A 1000-year-old handscroll entitled Wood and Rock by Chinese polymath Su Shi (1037-1101) from the Song dynasty has garnered widespread international media coverage following its official unveiling in Hong Kong in August. It is poised to set a new auction record for Chinese paintings with the estimate of HK$400m (US$51m).
In addition to Su Shi’s Wood and Rock, the auction house is going to offer a rare album of 18 fan-leaf painting from Song (960-1279) and Yuan (1279-1368) dynasties, the oldest of which are likely to be around 1000-year-old. The album is valued at HK$60m-100m (US$7.69m-12.8m). We interviewed a specialist from Christie’s Chinese Painting department to better understand the rarity of this album.
Su Hanchen, Children at Play
In the history of Chinese art the Song dynasty is regarded as the peak of artistic achievement. It is a period that saw the rise of literati paintings, a form of Chinese painting created by scholar-painters who focused more on personal expression than the formal representation. Su Shi is one of the pioneers of literati paintings.
Chinese traditional gongbi paintings also reached its zenith during the Song dynasty. Gongbi, meaning ‘meticulous brush craftsmanship’ in Chinese, is a realist technique that seeks to render details precisely. The present set of album with 18 round fan leaves on silk, all of which are approximately the same size, features the paintings of various Song and Yuan artists.
Huang Jucai, Flower and Butterfly
Yi Yuanji, The Trifling Monkeys
There are very few surviving examples of high-quality Song fan-leaf paintings, so each individual piece can be sold for prices more than HK$2m at auctions. It’s even rare that this album has a total of 18 leaves, featuring some of the greatest names in Chinese art.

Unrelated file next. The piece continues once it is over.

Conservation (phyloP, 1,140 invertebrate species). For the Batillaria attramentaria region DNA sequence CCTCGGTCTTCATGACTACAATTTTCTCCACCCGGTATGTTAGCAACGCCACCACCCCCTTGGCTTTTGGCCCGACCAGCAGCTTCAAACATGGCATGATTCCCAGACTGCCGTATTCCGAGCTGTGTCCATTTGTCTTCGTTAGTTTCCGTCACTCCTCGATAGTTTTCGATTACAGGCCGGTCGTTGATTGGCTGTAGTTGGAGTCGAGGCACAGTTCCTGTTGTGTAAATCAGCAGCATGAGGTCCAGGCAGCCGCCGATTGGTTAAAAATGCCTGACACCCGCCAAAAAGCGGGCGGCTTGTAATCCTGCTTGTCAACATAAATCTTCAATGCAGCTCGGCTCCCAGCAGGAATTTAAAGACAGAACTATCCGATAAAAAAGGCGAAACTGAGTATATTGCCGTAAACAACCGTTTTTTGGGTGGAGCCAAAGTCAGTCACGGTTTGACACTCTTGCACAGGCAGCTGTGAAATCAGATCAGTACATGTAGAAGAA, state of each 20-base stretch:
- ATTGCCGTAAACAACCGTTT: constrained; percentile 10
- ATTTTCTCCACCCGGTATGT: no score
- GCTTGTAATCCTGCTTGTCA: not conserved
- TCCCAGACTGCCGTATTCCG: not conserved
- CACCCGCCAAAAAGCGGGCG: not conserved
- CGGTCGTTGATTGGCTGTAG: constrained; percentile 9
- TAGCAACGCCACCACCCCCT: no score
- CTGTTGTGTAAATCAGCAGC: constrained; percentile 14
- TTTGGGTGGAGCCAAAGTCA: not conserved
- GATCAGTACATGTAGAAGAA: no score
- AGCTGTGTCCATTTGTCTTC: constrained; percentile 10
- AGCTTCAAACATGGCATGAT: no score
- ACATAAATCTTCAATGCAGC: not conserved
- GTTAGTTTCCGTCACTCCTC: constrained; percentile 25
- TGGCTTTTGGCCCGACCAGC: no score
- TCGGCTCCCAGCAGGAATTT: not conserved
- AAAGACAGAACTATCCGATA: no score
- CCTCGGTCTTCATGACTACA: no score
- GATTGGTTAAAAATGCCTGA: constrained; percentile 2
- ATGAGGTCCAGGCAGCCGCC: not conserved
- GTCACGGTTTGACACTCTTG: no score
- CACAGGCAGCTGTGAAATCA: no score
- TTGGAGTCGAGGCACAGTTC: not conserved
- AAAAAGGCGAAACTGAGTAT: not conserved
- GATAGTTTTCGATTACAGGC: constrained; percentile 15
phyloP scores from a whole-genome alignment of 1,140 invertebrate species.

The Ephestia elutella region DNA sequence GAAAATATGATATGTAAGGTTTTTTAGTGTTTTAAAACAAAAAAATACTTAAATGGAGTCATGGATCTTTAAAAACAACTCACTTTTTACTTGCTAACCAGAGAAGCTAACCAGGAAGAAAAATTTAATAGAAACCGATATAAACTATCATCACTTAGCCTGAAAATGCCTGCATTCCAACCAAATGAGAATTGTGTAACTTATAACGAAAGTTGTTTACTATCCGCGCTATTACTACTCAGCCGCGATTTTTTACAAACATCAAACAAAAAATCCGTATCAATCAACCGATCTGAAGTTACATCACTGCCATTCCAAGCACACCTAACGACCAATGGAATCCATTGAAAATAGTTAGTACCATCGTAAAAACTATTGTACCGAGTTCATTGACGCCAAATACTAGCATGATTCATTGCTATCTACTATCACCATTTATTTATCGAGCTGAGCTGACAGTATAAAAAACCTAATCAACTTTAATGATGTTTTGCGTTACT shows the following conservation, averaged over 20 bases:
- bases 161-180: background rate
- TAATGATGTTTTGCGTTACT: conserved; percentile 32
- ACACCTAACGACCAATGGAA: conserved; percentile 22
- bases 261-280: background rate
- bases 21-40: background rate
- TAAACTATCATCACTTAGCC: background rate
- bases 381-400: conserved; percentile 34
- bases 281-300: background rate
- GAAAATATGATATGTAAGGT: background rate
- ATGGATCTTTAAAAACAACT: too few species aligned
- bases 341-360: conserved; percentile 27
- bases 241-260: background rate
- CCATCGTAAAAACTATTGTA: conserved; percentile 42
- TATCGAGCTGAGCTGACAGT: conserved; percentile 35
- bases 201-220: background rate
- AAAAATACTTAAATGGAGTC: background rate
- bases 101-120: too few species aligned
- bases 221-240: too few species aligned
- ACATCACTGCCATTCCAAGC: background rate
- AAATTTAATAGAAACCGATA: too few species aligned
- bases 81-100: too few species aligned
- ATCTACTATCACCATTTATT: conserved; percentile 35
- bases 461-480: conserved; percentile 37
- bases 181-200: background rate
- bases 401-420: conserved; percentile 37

Rice-Plant and Bird
Xu Daoning, Homeward Bound
The fan leaf was the favourite form of the Song academy painters; its round and oval shape suggests it was originally mounted on a flat fan for decoration. For the purposes of storage and display, later collectors often combined groups of otherwise unrelated paintings as an album. Started by a well-known Qing collector Wu Rongguang (1773-1843), the compilation took four generations to assemble the present album.
Seals on Mountains and Woods
Mountains and Woods
Many Song paintings were created on silk, which makes the perservation more difficult. When mildew grows on delicate fabric like silk, it can deteriorate the silk beyond repair. Thus, the collectors mounted on individual pages and then assembled in a book-like structure to avoid too much sunlight exposure.
Li Tang, Cow and Herd Boy
An album such as this one offers a much more intimate viewing experience than other formats of Chinese painting. The very act of leafing through the album creates a sense of suspense as the various scenes unfold before the viewer’s eyes.
Fan Kuan, Travellers in Snowy Valley
This album offers a rare, kaleidoscopic glimpse of life during the Song and Yuan dynasties. Scholars travelling through a landscape; a boy herding a buffalo, which seems to be marching resolutely off in the opposite direction; a scholar reading in a pavilion under bamboo trees; the family tending to the elders, while an attendant serves food and tea. There are also images of flowers, animals, birds and insects.
Plum Flowers and Reflection of the Moon
Due to the small size of the fan leaf, the pictures had to be composed concisely, and the beauty of these paintings suggests that they were by the hands of the most highly skilled artists.
A Set of 18 Round Fan Leaves on Silk from Song (960-1279) and Yuan (1279-1368) Dynasties
Lot no.: 930
Provenance: Property from a Private Collection
Estimate: HK$60,000,000 - $100,000,000 (US$7,690,500-12,817,500)
Auction house: Christie’s Hong Kong
Sale: Fine Chinese Classical Paintings and Calligraphy
Lots offered: 148
23 November 2018｜10am - 8pm
24-26 November 2018｜10am - 6:30pm
Auction date: 27 November 2018｜10:30am